Despite being the scene of three accidents since its high-profile opening on Oct. 25, new bike lanes on O’Connor Street make “the majority of cyclists feel safer,” says Gareth Davies, president of Citizens for Safe Cycling.
The $4-million reconstruction of the street includes widened green lanes separating cyclists from vehicular traffic, along with numerous signs along the road. The segregated bikeway is unusual because it accommodates two-way bike traffic.
Davies said he’s heard positive feedback from fellow cyclists regarding the lanes. Prior to the changes, cyclists relied solely on “share the road” signs to remind drivers to watch out for cyclists.
Davies said a particularly dangerous section of the route was the area around the intersection of O’Connor and Catherine streets, including the lane leading to the Queensway on-ramp.
“The new bike lanes bypass conflicts at that troubling intersection altogether, and the junction is now safer for drivers, as well,” he said.
However, Davies said high-risk zones remain for cyclists at intersections along O’Connor, where cars have to cross the bike lanes when turning down side streets. Other risky spots are the entrances and exits of parking lots and driveways.
While cycling past a parking lot entrance Nov. 2, Gary King — an avid Ottawa cyclist who has toured the world on two wheels — was hit by a car his first time riding the O’Connor bike lane.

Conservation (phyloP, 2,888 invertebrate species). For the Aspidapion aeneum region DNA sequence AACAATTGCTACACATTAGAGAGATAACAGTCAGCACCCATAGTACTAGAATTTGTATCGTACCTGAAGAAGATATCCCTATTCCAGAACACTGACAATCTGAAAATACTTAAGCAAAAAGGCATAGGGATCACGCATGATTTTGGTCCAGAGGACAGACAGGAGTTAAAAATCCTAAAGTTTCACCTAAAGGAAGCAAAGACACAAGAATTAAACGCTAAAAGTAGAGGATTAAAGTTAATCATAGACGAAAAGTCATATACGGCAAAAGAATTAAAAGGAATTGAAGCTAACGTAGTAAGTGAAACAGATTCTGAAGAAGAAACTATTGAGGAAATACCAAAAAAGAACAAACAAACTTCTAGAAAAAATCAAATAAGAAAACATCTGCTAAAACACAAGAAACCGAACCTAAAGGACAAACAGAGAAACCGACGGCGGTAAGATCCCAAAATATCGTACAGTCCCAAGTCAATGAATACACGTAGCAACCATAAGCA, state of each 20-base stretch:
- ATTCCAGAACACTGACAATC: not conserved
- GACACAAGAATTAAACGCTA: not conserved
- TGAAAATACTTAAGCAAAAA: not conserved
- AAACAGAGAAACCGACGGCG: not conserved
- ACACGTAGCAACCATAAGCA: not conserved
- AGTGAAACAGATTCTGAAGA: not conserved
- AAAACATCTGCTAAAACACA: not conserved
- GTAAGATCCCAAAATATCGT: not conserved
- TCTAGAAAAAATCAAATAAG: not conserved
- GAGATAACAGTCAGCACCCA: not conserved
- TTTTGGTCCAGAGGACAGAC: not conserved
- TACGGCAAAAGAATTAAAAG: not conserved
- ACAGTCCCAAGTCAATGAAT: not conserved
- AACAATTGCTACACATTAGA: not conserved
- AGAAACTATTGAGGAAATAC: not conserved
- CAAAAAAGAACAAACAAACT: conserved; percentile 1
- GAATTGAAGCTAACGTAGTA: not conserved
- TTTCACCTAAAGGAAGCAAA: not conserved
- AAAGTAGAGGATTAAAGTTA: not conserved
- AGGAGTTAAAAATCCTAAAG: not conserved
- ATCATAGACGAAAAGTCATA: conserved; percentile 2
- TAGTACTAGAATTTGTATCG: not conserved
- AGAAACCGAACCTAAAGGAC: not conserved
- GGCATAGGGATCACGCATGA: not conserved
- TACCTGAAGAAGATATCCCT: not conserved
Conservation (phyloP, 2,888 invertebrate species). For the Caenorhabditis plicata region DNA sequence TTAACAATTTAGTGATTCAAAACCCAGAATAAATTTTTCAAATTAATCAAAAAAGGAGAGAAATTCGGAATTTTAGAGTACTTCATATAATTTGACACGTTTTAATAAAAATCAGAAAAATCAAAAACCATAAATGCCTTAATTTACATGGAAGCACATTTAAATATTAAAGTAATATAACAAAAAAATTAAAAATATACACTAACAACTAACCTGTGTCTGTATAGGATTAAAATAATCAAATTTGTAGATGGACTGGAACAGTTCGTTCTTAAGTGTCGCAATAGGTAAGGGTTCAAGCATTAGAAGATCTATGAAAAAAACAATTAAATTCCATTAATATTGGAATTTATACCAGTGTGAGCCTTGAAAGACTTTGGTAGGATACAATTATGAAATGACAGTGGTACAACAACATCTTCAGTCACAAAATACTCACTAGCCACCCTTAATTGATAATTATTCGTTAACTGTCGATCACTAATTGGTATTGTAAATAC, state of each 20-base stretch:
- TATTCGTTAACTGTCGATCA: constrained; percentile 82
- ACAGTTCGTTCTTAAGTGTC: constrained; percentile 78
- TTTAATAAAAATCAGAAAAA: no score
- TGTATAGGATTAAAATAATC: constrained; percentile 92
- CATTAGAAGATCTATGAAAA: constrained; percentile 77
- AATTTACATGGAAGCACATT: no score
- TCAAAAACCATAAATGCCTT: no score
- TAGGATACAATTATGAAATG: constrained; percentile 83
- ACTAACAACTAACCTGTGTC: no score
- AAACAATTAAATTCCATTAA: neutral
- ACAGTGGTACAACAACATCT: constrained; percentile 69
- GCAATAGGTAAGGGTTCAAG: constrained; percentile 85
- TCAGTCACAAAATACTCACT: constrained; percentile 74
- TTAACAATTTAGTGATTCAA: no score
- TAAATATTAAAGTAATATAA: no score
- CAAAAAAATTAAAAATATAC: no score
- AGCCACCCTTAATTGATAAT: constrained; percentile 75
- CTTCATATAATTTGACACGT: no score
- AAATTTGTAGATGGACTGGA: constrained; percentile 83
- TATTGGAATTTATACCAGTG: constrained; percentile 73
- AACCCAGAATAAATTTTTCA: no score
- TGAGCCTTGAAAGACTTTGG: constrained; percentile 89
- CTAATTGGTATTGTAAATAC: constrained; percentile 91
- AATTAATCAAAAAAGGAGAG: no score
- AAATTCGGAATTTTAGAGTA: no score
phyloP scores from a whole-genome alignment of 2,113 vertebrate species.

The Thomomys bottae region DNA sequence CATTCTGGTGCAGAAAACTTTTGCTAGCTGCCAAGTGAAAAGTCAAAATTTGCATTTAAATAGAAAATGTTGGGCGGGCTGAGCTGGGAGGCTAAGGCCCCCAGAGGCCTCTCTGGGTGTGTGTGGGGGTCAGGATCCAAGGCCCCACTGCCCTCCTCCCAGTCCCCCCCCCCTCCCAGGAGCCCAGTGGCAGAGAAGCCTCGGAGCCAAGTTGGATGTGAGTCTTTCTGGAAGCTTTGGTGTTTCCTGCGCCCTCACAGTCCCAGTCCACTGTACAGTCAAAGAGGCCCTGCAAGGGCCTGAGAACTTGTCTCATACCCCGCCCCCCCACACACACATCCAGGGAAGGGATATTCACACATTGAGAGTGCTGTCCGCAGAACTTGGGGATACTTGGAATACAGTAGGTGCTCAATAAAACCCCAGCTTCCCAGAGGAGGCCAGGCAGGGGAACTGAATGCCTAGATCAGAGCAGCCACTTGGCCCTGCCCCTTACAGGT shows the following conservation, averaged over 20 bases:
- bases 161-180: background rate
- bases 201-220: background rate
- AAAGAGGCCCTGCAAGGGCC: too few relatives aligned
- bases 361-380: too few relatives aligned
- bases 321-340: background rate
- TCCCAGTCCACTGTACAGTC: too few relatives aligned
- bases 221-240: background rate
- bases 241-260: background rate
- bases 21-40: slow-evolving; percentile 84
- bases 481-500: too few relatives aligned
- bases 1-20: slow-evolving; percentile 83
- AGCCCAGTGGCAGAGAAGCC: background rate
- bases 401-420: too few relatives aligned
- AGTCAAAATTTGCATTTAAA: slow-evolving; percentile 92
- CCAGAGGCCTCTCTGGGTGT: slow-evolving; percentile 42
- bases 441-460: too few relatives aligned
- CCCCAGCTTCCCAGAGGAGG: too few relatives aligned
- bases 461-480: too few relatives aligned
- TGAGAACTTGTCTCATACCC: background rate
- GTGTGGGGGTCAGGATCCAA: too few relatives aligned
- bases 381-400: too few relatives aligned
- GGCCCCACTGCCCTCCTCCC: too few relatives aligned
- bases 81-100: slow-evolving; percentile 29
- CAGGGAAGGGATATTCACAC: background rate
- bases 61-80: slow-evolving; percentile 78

“I was riding north and I saw a vehicle pulling out of a parking lot mid-block,” he recalled in an interview with Centretown News.
“As I got in front of the vehicle, I was looking at the driver’s face to see that he saw me. He was looking the other way, and then he accelerated into the roadway — and I was pretty much right in front of the car when he hit me.”
King said he considers himself lucky to be recovering from only minor injuries.
“I got hit pretty hard, but I don’t remember landing on the road. My legs were crunched pretty good, but over the course of the week I feel much better.”
The accident was King’s first time being hit by a car despite having “ridden tens of thousands of kilometres” in his life.
King is one of three cyclists hit in the O’Connor bike lanes during its first few weeks of use. The first accident occurred only hours after the official opening on Oct. 25 at Waverley Street — just blocks away from the launch ceremony.
The cyclist was hit on the bike lane as the driver made a left turn onto Waverley.
On Nov. 6 at the same intersection, another cyclist was hit as a van turned left, crossing through the bike lane. That collision was caught on video, and the van driver was charged with failing to yield the right of way.
Last month, Carleton University student Katie Rychliski was hit by a car at an intersection while exiting the multi-use pathway at Island Park Drive and Carling Avenue. Rychliski — who also routinely rides downtown — was cycling home from Carleton and heading north on Island Park.
Rychliski suffered cracked ribs and a concussion.
“Adding signs that say watch for bikers at crossings would be worth it,” she said.
King agreed that signs are important to warn drivers.
“Where there are driveways and parking lots, they need big markings — maybe a symbol to alert cars that it’s a bicycle path with two directions… Almost like a stop sign.”
Still, King said keeping bikers safe isn’t entirely up to city planners — motorists must bear a part of that responsibility, too.
“If drivers don’t look where they’re going, it’s not safe no matter what you do. That’s the bottom line.”